In fact, drinking one to two cups of coffee a day is tied to a lower risk of heart disease and heart failure, according to Johns Hopkins Medicine.
And there’s one special ingredient that can elevate your next cup: cocoa.
Here, a cardiologist and registered dietitian explain the benefits of coffee with cocoa for heart health.
In This Article
Experts In This Article
- Nikki Bart, MD, heart failure and heart transplant cardiologist at the Victor Chang Cardiac Research Institute
- Colette Micko, RD, registered dietitian nutritionist with Top Nutrition Coaching
Heart-health benefits of coffee with cocoa
Here are three reasons your heart will thank you for starting your day with a cup of cocoa-powered java.
1. Coffee-drinkers may live longer than non-coffee drinkers
Drinking coffee already feels like you’re gaining superpowers once that caffeine hits, but now there’s even more proof of the perks.
“If you, like me, love a cup of coffee, you will be glad to know that the evidence now supports you,” says Nikki Bart, MD, a heart failure and heart transplant cardiologist at the Victor Chang Cardiac Research Institute. Research shows moderate coffee drinking may improve your longevity and heart health.
In fact, in a January 2022 study in the European Journal of Preventive Cardiology, researchers found that up to three cups of coffee per day can lower a person’s risk of dying due to heart disease and stroke.
But Dr. Bart warns, this doesn’t mean you should start chugging coffee all day. “The benefits you experience have a dose-dependent effect, with one to three cups seeming to be the optimum amount in recent studies,” she says. “Any more and you could be doing yourself harm.”
“If you, like me, love a cup of coffee, you will be glad to know that the evidence now supports you,” —Nikki Bart, MD, cardiologist
2. Coffee-drinkers may have lower rates of heart disease and stroke
Your morning or afternoon pick-me-up could be reducing your risk of heart disease, stroke, and heart failure, says Colette Micko, RD, a registered dietitian nutritionist with Top Nutrition Coaching.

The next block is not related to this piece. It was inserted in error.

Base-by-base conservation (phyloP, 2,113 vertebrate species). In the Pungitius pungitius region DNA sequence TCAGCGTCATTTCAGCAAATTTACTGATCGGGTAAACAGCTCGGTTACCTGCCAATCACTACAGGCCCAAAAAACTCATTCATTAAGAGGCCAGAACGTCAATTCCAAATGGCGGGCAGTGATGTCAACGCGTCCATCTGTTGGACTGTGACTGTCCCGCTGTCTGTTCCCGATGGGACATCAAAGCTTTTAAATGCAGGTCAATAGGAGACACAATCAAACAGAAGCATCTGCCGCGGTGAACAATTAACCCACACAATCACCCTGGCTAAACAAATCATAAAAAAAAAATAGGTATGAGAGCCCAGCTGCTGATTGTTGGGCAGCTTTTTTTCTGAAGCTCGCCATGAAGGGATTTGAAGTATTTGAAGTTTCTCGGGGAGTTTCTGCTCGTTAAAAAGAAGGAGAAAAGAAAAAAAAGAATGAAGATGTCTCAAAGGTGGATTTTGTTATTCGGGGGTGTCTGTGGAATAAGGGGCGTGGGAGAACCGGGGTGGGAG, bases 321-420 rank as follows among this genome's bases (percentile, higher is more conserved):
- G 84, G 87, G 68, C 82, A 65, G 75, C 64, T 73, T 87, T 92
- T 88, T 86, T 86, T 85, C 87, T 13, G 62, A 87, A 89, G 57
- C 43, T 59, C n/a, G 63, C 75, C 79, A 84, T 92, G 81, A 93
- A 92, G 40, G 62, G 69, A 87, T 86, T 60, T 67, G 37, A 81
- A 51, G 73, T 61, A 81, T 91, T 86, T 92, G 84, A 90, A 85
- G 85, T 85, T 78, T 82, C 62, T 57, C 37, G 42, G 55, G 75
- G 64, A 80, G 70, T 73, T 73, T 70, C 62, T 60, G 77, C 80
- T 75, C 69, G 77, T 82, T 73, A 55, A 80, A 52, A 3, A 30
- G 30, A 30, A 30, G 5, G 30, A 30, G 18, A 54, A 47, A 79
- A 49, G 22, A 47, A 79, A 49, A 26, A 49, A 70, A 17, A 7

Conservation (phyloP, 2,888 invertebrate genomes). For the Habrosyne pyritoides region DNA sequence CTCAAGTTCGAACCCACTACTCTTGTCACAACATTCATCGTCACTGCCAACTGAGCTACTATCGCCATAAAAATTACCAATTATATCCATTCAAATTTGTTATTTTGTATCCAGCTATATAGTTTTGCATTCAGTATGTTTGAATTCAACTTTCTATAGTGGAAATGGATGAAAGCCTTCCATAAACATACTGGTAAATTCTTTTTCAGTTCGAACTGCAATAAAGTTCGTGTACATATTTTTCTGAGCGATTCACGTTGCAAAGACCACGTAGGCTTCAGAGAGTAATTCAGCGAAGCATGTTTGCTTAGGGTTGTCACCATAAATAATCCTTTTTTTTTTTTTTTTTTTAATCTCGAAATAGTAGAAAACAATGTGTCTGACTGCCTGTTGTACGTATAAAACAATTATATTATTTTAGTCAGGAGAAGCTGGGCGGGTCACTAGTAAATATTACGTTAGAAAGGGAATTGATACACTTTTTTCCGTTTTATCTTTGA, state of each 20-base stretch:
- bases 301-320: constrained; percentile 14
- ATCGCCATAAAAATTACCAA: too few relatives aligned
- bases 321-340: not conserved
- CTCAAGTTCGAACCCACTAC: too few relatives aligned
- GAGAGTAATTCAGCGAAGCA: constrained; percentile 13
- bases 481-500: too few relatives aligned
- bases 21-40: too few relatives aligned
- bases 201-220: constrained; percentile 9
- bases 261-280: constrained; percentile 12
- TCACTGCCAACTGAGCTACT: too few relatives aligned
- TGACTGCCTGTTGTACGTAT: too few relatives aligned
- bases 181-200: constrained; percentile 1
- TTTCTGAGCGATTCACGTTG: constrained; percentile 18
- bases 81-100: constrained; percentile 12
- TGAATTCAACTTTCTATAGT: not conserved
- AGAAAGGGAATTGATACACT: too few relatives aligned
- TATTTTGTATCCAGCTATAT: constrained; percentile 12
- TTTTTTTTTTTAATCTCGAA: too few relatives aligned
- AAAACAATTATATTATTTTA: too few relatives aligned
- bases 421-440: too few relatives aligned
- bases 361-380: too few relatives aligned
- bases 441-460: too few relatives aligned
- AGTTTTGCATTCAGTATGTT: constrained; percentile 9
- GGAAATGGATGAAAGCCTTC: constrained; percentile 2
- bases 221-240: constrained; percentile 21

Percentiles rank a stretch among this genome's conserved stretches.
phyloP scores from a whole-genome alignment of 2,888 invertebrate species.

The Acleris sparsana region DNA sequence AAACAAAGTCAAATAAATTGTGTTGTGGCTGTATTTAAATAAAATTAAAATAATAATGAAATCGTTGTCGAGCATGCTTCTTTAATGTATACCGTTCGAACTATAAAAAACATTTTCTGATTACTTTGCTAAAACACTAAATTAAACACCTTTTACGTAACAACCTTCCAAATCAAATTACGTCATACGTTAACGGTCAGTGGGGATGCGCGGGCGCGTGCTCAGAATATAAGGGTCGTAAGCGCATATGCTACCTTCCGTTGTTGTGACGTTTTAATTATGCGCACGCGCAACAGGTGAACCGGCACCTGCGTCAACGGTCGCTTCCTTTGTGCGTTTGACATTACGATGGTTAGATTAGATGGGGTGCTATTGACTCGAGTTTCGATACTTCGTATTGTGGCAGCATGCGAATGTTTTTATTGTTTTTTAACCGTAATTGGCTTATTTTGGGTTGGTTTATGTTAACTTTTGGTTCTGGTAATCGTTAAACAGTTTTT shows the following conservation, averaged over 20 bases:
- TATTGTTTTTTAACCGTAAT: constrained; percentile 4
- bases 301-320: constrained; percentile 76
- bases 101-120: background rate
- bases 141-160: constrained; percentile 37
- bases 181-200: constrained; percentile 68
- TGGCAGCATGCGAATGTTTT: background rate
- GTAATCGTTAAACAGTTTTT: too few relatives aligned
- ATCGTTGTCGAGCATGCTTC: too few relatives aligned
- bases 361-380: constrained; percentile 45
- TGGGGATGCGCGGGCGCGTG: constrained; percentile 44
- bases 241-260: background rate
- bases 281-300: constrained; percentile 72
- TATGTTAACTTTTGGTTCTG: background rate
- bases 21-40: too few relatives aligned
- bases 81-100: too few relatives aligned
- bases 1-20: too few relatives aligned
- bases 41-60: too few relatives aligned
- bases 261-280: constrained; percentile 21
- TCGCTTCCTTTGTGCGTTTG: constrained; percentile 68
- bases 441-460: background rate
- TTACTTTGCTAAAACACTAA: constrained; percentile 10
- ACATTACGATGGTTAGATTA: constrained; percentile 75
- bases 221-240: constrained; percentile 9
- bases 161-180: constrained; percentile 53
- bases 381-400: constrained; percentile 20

An older November 2013 review in Circulation supports these claims in a meta-analysis that included more than 35 studies. Researchers found a 15 percent drop in heart disease risk when a person consumed a moderate amount of coffee (between three to five cups per day) compared to someone who didn’t drink coffee at all.
“Coffee intake of six cups or more did not have positive or negative benefits on cardiovascular disease health,” Micko says.
Drinking coffee has also been linked to reducing stroke risk, according to findings in a November 2021 study in PLOS Medicine. The large, multi-year study had more than 365,000 adult participants track their coffee and tea consumption starting as early as 2006. In a 2020 follow-up, researchers found a 32 percent lower risk of stroke for those who said they drank two to three cups of coffee or two to three cups of tea every day compared with people who drank neither beverage.
3. Cocoa powder may reduce inflammation
Coffee has heart-healthy benefits of its own, but adding in cocoa can upgrade those benefits even more. And some of the perks of coffee and cocoa are similar.
“Like coffee beans, cocoa powder contains flavanols, which have anti-inflammatory effects, relax your blood vessels, and improve blood sugar control,” Dr. Bart says.